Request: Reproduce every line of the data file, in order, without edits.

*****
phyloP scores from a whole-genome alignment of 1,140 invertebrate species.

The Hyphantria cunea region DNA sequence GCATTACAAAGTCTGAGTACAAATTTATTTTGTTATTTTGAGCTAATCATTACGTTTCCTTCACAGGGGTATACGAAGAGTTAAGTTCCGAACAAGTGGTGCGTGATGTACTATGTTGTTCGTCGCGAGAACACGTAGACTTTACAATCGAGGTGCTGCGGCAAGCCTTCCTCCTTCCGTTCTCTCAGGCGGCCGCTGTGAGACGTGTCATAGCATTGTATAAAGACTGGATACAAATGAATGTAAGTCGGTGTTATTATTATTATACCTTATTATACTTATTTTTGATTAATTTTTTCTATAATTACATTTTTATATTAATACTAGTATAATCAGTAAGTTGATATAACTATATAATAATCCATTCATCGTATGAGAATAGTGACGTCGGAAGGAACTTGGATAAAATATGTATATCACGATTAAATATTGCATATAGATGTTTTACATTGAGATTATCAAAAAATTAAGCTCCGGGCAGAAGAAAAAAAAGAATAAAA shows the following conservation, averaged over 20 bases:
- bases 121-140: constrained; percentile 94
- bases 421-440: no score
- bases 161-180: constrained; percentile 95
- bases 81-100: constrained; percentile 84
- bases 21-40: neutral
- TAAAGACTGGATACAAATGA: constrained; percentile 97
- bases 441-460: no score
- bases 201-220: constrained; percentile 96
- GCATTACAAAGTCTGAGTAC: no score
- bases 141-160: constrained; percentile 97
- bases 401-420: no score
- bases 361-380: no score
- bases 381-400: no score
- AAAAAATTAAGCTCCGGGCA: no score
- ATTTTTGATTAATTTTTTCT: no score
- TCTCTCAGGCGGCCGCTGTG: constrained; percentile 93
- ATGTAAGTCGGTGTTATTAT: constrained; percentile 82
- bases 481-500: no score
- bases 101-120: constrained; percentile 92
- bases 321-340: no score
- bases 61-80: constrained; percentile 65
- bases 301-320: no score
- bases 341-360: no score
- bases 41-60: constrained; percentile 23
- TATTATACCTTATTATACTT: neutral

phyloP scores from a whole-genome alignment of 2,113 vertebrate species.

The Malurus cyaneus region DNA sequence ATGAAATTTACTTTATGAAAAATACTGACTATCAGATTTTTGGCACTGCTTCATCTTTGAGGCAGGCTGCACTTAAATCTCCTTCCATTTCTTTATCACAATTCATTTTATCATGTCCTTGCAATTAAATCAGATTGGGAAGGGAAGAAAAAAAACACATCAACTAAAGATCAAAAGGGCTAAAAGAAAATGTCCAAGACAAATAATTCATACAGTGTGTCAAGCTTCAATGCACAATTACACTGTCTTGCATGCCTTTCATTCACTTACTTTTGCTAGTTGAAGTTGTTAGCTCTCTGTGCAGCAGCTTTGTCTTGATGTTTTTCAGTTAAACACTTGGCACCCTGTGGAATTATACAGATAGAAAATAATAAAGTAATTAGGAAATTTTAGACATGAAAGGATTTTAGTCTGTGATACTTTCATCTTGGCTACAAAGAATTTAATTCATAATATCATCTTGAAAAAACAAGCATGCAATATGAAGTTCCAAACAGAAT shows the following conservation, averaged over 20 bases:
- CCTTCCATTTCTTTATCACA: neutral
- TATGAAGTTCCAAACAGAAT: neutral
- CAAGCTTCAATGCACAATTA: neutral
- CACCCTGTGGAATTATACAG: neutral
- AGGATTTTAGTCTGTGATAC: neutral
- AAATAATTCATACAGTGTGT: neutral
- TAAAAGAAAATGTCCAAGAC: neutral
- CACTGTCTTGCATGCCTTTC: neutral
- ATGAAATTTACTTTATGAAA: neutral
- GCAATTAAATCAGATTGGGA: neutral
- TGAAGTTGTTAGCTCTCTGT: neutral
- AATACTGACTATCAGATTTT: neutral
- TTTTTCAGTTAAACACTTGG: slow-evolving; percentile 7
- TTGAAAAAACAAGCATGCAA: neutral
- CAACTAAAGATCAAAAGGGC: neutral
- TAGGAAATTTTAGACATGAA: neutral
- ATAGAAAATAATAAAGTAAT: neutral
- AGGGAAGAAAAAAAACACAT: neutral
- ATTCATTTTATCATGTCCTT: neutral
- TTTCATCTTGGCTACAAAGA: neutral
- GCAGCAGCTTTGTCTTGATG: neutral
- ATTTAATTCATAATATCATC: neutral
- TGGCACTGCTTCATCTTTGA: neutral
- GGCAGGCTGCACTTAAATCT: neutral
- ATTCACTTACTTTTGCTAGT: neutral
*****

phyloP scores from a whole-genome alignment of 1,140 invertebrate species.

The Hyphantria cunea region DNA sequence GCATTACAAAGTCTGAGTACAAATTTATTTTGTTATTTTGAGCTAATCATTACGTTTCCTTCACAGGGGTATACGAAGAGTTAAGTTCCGAACAAGTGGTGCGTGATGTACTATGTTGTTCGTCGCGAGAACACGTAGACTTTACAATCGAGGTGCTGCGGCAAGCCTTCCTCCTTCCGTTCTCTCAGGCGGCCGCTGTGAGACGTGTCATAGCATTGTATAAAGACTGGATACAAATGAATGTAAGTCGGTGTTATTATTATTATACCTTATTATACTTATTTTTGATTAATTTTTTCTATAATTACATTTTTATATTAATACTAGTATAATCAGTAAGTTGATATAACTATATAATAATCCATTCATCGTATGAGAATAGTGACGTCGGAAGGAACTTGGATAAAATATGTATATCACGATTAAATATTGCATATAGATGTTTTACATTGAGATTATCAAAAAATTAAGCTCCGGGCAGAAGAAAAAAAAGAATAAAA shows the following conservation, averaged over 20 bases:
- bases 121-140: constrained; percentile 94
- bases 421-440: no score
- bases 161-180: constrained; percentile 95
- bases 81-100: constrained; percentile 84
- bases 21-40: neutral
- TAAAGACTGGATACAAATGA: constrained; percentile 97
- bases 441-460: no score
- bases 201-220: constrained; percentile 96
- GCATTACAAAGTCTGAGTAC: no score
- bases 141-160: constrained; percentile 97
- bases 401-420: no score
- bases 361-380: no score
- bases 381-400: no score
- AAAAAATTAAGCTCCGGGCA: no score
- ATTTTTGATTAATTTTTTCT: no score
- TCTCTCAGGCGGCCGCTGTG: constrained; percentile 93
- ATGTAAGTCGGTGTTATTAT: constrained; percentile 82
- bases 481-500: no score
- bases 101-120: constrained; percentile 92
- bases 321-340: no score
- bases 61-80: constrained; percentile 65
- bases 301-320: no score
- bases 341-360: no score
- bases 41-60: constrained; percentile 23
- TATTATACCTTATTATACTT: neutral

phyloP scores from a whole-genome alignment of 2,113 vertebrate species.

The Malurus cyaneus region DNA sequence ATGAAATTTACTTTATGAAAAATACTGACTATCAGATTTTTGGCACTGCTTCATCTTTGAGGCAGGCTGCACTTAAATCTCCTTCCATTTCTTTATCACAATTCATTTTATCATGTCCTTGCAATTAAATCAGATTGGGAAGGGAAGAAAAAAAACACATCAACTAAAGATCAAAAGGGCTAAAAGAAAATGTCCAAGACAAATAATTCATACAGTGTGTCAAGCTTCAATGCACAATTACACTGTCTTGCATGCCTTTCATTCACTTACTTTTGCTAGTTGAAGTTGTTAGCTCTCTGTGCAGCAGCTTTGTCTTGATGTTTTTCAGTTAAACACTTGGCACCCTGTGGAATTATACAGATAGAAAATAATAAAGTAATTAGGAAATTTTAGACATGAAAGGATTTTAGTCTGTGATACTTTCATCTTGGCTACAAAGAATTTAATTCATAATATCATCTTGAAAAAACAAGCATGCAATATGAAGTTCCAAACAGAAT shows the following conservation, averaged over 20 bases:
- CCTTCCATTTCTTTATCACA: neutral
- TATGAAGTTCCAAACAGAAT: neutral
- CAAGCTTCAATGCACAATTA: neutral
- CACCCTGTGGAATTATACAG: neutral
- AGGATTTTAGTCTGTGATAC: neutral
- AAATAATTCATACAGTGTGT: neutral
- TAAAAGAAAATGTCCAAGAC: neutral
- CACTGTCTTGCATGCCTTTC: neutral
- ATGAAATTTACTTTATGAAA: neutral
- GCAATTAAATCAGATTGGGA: neutral
- TGAAGTTGTTAGCTCTCTGT: neutral
- AATACTGACTATCAGATTTT: neutral
- TTTTTCAGTTAAACACTTGG: slow-evolving; percentile 7
- TTGAAAAAACAAGCATGCAA: neutral
- CAACTAAAGATCAAAAGGGC: neutral
- TAGGAAATTTTAGACATGAA: neutral
- ATAGAAAATAATAAAGTAAT: neutral
- AGGGAAGAAAAAAAACACAT: neutral
- ATTCATTTTATCATGTCCTT: neutral
- TTTCATCTTGGCTACAAAGA: neutral
- GCAGCAGCTTTGTCTTGATG: neutral
- ATTTAATTCATAATATCATC: neutral
- TGGCACTGCTTCATCTTTGA: neutral
- GGCAGGCTGCACTTAAATCT: neutral
- ATTCACTTACTTTTGCTAGT: neutral